Given the following layer rules:
/* unlayered styles come last in the layer order */
h1 { color: darkslateblue; }

@layer reset.type {
  strong { font-weight: bold; }

@layer framework {
  .title { font-weight: 100; }

  @layer theme {
    h1, h2 { color: maroon; }

@layer reset {
  [hidden] { display: none; }

The outer layers are sorted first, with any unlayered style rules added to an implicit outer layer which has higher priority than (comes after) the explicit layers:

  1. reset

  2. framework

  3. (implicit outer layer)

Within each layer, nested layers are sorted in appearance order, and style rules without further nesting are similarly added to an implicit sub-layer after the explicitly nested layers:

  1. reset.type

  2. reset (implicit sub-layer)

  3. framework.theme

  4. framework (implicit sub-layer)

  5. (implicit outer layer)

Layers that are defined inside of a conditional group rule do not contribute to the layer order unless the condition is true or unless the conditional group rule can evaluate differently for different elements in the document.

Note: Since the layer order is global to the document, any layers defined inside an element-sensitive conditional group rule need to be accommodated when establishing the global layer order, regardless of the rule’s condition. Conditions that are global to the document, however (such as @media and @supports) can accommodate such @layer rules conditionally.

For example, the following layer order will depend on which media conditions match:
@media (min-width: 30em) {
  @layer layout {
    .title { font-size: x-large; }

@media (prefers-color-scheme: dark) {
  @layer theme {
    .title { color: white; }

@layer theme, layout;

If the first media-query matches based on viewport dimensions, then the layout layer will come first in the layer order. If the color-scheme preference query matches, or if neither condition is true, then theme will come first in the layer order.

Authors who want to avoid this behavior can establish an explicit ordering of layers in advance, and avoid defining new layers inside conditional rules.

Note: Cascade layers are scoped to their origin and context, so the ordering of layers in the light DOM has no impact on the order of identically-named layers in the shadow DOM (and vice versa).

Allow authors to explicitly place unlayered styles in the layer order [Issue #6323]

6.4.4. Declaring Layers Inline: the @layer rule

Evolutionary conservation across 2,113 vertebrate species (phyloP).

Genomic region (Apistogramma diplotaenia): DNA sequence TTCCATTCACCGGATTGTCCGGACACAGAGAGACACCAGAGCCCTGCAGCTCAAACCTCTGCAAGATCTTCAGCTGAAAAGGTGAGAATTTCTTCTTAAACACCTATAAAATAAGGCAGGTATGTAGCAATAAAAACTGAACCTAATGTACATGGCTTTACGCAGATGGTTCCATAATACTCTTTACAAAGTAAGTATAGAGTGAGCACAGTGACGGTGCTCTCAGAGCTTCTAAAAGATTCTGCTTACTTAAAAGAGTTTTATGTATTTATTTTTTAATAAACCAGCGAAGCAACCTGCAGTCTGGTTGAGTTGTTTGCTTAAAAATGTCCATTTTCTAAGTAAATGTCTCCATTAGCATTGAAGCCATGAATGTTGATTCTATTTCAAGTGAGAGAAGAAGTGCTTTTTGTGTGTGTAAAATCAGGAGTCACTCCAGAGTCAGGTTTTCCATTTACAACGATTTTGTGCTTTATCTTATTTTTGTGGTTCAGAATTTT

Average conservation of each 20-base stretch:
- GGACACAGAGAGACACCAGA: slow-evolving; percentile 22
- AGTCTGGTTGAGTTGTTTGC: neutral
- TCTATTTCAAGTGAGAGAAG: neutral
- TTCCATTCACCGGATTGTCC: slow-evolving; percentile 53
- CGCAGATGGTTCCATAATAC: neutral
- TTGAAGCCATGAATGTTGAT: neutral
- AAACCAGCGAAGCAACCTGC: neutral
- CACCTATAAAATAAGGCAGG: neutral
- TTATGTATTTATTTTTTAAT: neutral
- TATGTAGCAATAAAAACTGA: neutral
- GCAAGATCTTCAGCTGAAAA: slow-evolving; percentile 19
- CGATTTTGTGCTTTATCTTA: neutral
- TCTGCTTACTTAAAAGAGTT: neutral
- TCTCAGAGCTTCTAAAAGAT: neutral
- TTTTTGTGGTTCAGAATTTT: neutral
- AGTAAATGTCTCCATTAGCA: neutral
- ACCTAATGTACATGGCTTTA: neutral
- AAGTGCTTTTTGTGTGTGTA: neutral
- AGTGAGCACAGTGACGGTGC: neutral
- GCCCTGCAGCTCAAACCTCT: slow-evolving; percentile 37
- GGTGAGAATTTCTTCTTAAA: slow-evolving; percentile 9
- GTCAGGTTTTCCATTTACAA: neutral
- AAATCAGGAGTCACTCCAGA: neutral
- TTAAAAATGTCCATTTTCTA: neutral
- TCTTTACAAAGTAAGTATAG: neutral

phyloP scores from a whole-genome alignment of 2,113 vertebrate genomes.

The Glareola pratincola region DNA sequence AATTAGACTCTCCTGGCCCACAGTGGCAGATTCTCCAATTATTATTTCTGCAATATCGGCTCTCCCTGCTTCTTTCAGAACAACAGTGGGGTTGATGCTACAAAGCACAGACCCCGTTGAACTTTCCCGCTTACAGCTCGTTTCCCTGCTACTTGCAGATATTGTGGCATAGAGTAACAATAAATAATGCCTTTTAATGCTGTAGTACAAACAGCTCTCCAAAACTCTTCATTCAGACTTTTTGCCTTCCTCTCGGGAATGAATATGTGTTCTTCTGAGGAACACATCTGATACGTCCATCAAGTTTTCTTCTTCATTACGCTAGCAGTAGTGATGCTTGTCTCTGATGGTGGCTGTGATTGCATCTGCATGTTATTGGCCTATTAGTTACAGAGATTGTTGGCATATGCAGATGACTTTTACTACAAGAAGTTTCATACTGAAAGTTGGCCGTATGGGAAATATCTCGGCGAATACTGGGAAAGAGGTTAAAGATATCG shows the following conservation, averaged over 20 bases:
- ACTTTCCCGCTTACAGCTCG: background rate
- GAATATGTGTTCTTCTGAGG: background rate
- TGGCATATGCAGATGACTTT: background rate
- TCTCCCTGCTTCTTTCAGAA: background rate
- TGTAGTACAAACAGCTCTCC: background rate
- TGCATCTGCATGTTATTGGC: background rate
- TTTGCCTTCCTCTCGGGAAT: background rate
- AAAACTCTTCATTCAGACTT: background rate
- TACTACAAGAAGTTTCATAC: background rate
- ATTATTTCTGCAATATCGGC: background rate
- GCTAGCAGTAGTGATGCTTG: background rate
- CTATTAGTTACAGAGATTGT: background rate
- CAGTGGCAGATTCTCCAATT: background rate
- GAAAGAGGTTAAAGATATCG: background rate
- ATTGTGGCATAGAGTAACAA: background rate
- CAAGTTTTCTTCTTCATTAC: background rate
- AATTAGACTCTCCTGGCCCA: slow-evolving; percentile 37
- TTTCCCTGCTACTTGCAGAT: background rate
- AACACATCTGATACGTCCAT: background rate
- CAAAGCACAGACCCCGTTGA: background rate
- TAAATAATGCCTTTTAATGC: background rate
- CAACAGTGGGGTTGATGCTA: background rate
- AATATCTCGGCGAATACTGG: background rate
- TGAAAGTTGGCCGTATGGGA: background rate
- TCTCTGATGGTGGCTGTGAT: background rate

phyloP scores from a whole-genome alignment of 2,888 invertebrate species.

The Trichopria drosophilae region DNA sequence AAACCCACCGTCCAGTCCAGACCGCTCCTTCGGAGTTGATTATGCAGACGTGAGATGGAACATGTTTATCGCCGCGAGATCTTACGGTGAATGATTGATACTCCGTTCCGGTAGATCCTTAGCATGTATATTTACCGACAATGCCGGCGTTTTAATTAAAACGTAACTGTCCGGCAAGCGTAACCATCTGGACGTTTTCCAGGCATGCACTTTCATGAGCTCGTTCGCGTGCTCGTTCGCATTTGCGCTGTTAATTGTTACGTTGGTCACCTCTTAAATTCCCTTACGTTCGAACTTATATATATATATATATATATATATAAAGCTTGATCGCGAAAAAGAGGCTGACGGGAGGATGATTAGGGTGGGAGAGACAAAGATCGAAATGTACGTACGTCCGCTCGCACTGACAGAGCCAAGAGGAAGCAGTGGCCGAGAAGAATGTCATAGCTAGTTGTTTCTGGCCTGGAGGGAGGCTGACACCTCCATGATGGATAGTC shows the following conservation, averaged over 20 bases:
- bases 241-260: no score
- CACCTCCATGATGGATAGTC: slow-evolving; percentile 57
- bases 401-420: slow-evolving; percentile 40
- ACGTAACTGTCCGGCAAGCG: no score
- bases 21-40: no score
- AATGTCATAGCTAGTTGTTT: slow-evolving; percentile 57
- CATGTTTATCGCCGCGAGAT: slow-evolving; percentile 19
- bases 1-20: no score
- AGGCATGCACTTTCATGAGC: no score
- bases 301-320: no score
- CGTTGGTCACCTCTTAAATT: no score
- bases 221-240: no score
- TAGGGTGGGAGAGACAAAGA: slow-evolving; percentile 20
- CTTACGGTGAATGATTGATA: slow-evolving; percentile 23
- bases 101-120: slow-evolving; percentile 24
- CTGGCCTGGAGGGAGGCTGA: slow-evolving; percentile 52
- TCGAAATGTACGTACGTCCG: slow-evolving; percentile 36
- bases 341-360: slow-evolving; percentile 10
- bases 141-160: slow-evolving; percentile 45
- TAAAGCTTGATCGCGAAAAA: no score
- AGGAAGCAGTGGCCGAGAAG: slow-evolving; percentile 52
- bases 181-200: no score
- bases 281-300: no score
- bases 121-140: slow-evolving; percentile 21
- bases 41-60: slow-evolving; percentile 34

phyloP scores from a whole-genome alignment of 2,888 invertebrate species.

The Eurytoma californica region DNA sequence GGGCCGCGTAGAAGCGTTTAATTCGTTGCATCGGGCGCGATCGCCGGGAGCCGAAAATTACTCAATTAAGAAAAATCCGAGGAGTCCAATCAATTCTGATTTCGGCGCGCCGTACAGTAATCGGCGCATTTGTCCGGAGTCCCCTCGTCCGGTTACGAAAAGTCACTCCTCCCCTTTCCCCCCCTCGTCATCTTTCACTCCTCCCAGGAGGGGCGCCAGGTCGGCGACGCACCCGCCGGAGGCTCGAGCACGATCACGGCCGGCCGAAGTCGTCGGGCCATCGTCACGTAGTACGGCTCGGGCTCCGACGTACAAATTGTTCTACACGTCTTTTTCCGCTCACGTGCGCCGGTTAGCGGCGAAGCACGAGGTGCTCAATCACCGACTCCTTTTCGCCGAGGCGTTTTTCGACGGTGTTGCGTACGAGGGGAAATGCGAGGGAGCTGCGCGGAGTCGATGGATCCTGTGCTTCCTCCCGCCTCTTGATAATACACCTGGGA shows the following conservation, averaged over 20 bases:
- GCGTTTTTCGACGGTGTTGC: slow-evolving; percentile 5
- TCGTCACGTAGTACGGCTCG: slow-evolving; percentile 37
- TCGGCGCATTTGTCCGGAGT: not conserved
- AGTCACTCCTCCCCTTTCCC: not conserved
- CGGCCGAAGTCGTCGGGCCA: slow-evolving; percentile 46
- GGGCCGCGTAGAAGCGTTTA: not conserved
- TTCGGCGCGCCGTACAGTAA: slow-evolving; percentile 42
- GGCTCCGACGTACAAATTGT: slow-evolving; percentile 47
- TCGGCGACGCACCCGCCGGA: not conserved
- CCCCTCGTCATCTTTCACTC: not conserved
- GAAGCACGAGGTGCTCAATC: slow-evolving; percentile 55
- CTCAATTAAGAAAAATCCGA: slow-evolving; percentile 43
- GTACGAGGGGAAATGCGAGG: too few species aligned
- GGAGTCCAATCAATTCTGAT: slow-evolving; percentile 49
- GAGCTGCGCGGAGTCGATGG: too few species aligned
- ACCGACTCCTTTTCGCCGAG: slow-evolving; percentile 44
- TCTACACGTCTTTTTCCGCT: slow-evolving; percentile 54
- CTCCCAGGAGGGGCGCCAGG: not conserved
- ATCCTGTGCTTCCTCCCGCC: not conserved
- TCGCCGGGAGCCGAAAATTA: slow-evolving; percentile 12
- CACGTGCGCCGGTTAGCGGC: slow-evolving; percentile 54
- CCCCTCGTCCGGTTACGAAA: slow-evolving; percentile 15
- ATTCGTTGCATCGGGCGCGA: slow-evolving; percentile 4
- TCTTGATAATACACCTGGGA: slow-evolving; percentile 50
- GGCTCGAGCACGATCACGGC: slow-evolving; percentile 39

The @layer rule declares a cascade layer, with the option to assign style rules. Assigning Styles Inline: the @layer block at-rule

The @layer block at-rule assigns its child style rules to a particular named cascade layer. This block layer-assignment syntax is:

@layer <layer-name>? {

Such @layer block rules have the same restrictions and processing as a conditional group rule [CSS-CONDITIONAL-3] with a true condition.

For example, @layer and @media can be mixed:
@layer framework {
  h1, h2 { color: maroon; background: white;}

  @media (prefers-color-scheme: dark) {
    h1, h2 { color: red; background: black; }

Note: @layer block at-rules cannot be interleaved with @import rules. Declaring Without Styles: the @layer statement at-rule

The @layer rule can also be used to define new layers without assigning any style rules, by providing only the layer name:

@layer <layer-name>#;

Such empty @layer rules are allowed before @import and @namespace rules (after the @charset rule, if any) as well as everywhere @layer block at-rules are allowed.

Note: No @layer rules are allowed between @import and @namespace rules. Any @layer rule that comes after an @import or @namespace rule will cause any subsequent @import or @namespace rules to be ignored.

Unlike the block syntax, multiple comma-separated layer names can be provided in this syntax, declaring each of the layers in the order specified.

Note: Since layer ordering is defined by first occurrence of the layer name (see § 6.4.3 Layer Ordering), this rule allows a page to declare the order of its layers up front, so that their order is apparent without having to read the entire style sheet. It also allows inline layers to be interleaved with imported layers, which is not possible with the block syntax.

The statement syntax allows establishing a layer order in advance, regardless of the order in which style rules are added to each layer. It can be helpful to establish that layer order in advance, before any @import rules. In this example, the imported theme.css style rules will override any rules added in the later default block since the order of layers has already been established:
@layer default, theme, components;
@import url(theme.css) layer(theme);

@layer default {
  audio[controls] {
    display: block;

It’s also possible to have @import rules help establish the order, by placing them between @layer rules. This example will have the same result:

@layer default;
@import url(theme.css) layer(theme);
@layer components;

@layer default {
  audio[controls] {
    display: block;

However, @import and @namespace rules must be consecutive, without any intervening rules. The following is invalid:

@import url(default.css) layer(default);
@layer theme;
@import url(components.css) layer(components);

@layer theme {
  audio[controls] {
    display: block;

6.5. Precedence of Non-CSS Presentational Hints

The UA may choose to honor presentational hints in a source document’s markup, for example the bgcolor attribute or s element in [HTML]. All document language-based styling must be translated to corresponding CSS rules and enter the cascade as rules in either the UA-origin or a special-purpose author presentational hint origin between the regular user origin and the author origin. For the purpose of cascading this author presentational hint origin is treated as an independent origin, but for the purpose of the revert keyword it is considered part of the author origin.